Germany Goes to War Against Roadkill
The sight of a dead animal by the side of the road is always heartbreaking, and in Germany, it’s a particularly big problem, with an estimated one million car versus animal encounters on German roads annually. Most of those incidents end badly for the animal, but sometimes for the driver as well; larger animals like deer, elk and boars can cause serious damage to cars, and in some cases lead to deaths. 20 people died on German roads last year as a result of animal-related collisions, and insurance claims related to such events were also very high.
For a radical illustration of how large roadkill looms, German researchers estimate that of the wildlife killed in Germany annually, around 20% die as a result of being hit by cars.
That’s a lot of deaths, and German rangers, policy officials and highway safety officers want to do something to change that, especially in the heavily forested regions of Germany where wildlife traffic tends to be heavy. Foxes, badgers, rabbits and numerous other small animals attempt to cross roads in the millions each year, and not all of them make it safely to the other side. Drivers, meanwhile, fear accidents with deer and other large animals, knowing that they have little time to stop if they see animals in the road, and that a panicked animal can behave unpredictably, potentially creating a dangerous situation.
A number of tools have been proposed for dealing with the problem, but it’s proving to be a complex issue. One proposal involved reflectors that would flash when cars approach, designed to deter animals, but they didn’t seem to have a big effect. Hunters also tried “odor fences,” using foam scented with predator urine to make the area around the road unappealing, pushing deer into safer areas. This, too, didn’t seem to work very well.
One option can be effective: it activates flashing lights in the roadway when deer and other large animals are approaching. Unfortunately, it’s not very cost-effective for installation across Germany, and it doesn’t do much for small animals. Another solution is appearing in German cars themselves, as well as those from other nations with a big roadkill problem: collision detectors designed to identify the signs of wildlife and help drivers avoid them. Such safety devices can help people avoid pedestrian collisions and other accidents, too, but they’re expensive, don’t come standard on every new car, and of course don’t do much for those driving older models.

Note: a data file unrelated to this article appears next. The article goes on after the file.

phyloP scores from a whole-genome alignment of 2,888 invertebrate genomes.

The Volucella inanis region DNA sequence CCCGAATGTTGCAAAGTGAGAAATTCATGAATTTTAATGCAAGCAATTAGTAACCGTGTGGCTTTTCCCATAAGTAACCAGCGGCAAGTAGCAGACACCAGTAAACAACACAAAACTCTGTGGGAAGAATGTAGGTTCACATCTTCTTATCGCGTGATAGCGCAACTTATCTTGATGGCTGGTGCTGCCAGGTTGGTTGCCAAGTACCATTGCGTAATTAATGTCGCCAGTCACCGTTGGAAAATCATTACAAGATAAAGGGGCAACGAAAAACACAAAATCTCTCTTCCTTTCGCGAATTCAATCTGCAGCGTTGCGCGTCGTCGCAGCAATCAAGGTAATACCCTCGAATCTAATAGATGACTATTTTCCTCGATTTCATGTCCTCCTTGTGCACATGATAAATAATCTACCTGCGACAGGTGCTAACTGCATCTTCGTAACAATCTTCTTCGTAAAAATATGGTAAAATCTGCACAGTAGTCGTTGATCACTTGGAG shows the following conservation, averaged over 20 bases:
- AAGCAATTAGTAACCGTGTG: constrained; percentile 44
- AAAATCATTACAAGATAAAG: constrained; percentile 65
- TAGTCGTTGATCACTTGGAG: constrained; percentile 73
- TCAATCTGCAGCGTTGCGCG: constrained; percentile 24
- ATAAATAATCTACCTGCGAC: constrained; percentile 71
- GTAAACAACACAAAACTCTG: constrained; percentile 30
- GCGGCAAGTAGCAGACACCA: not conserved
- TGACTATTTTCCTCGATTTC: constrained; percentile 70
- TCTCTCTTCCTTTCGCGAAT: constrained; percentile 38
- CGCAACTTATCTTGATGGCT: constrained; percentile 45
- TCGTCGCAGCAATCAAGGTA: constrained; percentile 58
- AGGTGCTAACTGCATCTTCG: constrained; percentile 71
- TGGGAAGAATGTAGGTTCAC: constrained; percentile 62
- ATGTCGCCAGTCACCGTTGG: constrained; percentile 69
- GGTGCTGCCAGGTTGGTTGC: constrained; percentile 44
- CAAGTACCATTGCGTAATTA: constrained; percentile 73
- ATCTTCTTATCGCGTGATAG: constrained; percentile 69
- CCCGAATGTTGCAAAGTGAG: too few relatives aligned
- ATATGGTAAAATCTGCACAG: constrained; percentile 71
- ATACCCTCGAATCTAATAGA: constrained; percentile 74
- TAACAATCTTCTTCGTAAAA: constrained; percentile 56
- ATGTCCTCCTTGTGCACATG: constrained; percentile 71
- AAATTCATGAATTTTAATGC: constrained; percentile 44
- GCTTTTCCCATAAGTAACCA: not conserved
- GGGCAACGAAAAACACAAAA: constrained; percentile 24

Here’s a really cool solution: the green bridge, aka wildlife overpass. Instead of creating a narrow crossing bridge or tunnel, it acts more like an extension to hook up habitat that would otherwise be segmented by the road. Deer and other animals can cross the landscaped overpass safely, allowing drivers to pass freely below. It can be costly to implement, but it might be a good long-term solution to the issue, as it addresses issues like habitat segmentation as well as wildlife and road safety.
In addition, many of these overpasses accommodate farm vehicles, too, which keeps them out of the road so they don’t disturb the flow of traffic. In communities where such vehicles commonly have to take to public roads and subsequently cause traffic jams, this can be a serious safety problem, as changes in the flow of traffic increase the risk of accidents. With a green bridge, this problem is sideskirted, keeping farmers and animals safer along with drivers!
Ongoing research in Germany continues to find a solution to the roadkill problem, and some nations are looking forward eagerly to the results to tackle roadkill issues of their own. With more and more cars on the road these days, animals are at even more risk, and it’s time for that to change.
Photo credit: Tiberiu Ana.